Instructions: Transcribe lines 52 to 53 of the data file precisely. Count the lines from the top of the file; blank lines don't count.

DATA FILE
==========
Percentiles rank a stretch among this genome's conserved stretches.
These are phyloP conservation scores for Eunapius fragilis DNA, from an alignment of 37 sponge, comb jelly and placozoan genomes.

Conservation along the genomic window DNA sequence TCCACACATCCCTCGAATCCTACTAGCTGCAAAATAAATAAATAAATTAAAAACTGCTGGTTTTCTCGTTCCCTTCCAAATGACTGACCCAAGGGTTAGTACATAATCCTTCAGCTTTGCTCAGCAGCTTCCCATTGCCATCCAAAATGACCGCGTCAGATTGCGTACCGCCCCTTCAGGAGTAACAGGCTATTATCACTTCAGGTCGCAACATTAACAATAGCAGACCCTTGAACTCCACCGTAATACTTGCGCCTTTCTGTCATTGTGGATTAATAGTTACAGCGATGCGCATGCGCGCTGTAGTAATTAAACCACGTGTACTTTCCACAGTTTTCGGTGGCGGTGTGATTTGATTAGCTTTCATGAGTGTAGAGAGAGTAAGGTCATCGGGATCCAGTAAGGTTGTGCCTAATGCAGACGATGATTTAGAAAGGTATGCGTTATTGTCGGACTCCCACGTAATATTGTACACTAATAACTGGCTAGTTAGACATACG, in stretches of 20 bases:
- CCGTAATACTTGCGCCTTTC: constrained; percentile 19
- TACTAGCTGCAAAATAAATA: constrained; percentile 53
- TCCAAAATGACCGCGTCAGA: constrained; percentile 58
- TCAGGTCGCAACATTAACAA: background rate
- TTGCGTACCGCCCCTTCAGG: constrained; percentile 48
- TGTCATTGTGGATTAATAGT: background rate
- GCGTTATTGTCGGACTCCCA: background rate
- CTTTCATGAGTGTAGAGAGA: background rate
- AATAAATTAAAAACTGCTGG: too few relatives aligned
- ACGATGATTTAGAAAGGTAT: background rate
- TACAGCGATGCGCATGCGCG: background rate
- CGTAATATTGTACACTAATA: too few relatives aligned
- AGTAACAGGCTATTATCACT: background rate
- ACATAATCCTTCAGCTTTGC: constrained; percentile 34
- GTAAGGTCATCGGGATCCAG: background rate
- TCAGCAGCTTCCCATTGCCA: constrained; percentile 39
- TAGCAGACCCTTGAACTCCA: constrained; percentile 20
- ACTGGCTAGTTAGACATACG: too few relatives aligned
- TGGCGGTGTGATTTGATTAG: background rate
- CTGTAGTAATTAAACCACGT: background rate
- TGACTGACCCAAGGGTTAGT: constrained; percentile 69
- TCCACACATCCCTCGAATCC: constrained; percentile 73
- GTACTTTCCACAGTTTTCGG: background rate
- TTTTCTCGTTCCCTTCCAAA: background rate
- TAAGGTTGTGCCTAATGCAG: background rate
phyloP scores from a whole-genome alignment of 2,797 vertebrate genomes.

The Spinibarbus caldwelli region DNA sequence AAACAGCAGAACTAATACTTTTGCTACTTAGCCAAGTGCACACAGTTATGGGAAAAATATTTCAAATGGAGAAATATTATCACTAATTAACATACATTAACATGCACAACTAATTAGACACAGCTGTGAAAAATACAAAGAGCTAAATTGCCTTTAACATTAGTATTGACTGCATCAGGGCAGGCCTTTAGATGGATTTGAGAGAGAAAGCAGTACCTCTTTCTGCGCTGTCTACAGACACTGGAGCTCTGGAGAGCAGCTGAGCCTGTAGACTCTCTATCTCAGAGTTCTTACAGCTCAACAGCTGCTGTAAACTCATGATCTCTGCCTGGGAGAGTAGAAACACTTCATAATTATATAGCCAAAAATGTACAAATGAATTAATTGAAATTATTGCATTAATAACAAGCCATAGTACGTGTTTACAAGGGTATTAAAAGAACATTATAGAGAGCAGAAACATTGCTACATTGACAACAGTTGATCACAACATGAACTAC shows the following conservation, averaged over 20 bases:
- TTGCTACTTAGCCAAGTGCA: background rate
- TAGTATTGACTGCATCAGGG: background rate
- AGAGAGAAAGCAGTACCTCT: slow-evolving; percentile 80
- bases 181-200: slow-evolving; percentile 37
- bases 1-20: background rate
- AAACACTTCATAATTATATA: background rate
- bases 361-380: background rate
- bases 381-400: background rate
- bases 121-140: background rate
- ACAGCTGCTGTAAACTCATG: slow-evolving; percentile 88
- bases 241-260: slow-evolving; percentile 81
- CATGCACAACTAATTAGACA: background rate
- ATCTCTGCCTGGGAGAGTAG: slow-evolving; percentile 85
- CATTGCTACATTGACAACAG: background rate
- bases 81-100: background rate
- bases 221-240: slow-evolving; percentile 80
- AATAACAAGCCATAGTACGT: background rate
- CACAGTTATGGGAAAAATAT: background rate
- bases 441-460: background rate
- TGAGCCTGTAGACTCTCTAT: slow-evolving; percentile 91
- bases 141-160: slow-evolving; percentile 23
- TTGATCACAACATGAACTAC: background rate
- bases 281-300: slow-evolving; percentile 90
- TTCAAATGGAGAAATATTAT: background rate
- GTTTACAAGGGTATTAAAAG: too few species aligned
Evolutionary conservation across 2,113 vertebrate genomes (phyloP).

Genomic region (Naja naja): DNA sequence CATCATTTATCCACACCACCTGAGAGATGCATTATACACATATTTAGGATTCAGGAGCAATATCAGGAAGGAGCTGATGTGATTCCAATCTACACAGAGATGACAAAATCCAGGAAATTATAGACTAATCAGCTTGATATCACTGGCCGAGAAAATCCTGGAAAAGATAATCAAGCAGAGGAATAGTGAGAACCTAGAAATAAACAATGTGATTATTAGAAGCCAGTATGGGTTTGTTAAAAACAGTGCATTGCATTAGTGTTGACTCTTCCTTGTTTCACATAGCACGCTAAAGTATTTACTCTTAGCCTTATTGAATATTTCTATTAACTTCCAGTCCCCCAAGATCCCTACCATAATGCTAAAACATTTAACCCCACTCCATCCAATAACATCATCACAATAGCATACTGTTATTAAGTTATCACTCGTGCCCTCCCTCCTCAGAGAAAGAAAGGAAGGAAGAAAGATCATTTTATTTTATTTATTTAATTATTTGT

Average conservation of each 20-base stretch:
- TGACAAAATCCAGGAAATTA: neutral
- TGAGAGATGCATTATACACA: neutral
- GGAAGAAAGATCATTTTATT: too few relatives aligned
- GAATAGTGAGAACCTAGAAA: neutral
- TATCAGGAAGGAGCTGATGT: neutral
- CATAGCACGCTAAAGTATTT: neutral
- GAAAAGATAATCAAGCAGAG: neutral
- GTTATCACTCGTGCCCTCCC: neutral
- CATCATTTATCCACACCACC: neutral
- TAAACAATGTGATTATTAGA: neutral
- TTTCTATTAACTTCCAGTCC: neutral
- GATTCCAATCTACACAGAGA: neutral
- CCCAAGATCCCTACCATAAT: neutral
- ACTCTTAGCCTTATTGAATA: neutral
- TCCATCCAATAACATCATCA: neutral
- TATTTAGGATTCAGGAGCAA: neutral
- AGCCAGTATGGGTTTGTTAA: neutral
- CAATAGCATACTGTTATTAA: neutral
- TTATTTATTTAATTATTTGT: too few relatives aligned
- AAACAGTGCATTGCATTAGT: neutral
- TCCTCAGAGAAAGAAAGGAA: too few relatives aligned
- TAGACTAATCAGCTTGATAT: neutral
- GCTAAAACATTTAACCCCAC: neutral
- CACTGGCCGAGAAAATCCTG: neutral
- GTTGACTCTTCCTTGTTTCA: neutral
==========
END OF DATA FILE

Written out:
- TTGATCACAACATGAACTAC: background rate
- bases 281-300: slow-evolving; percentile 90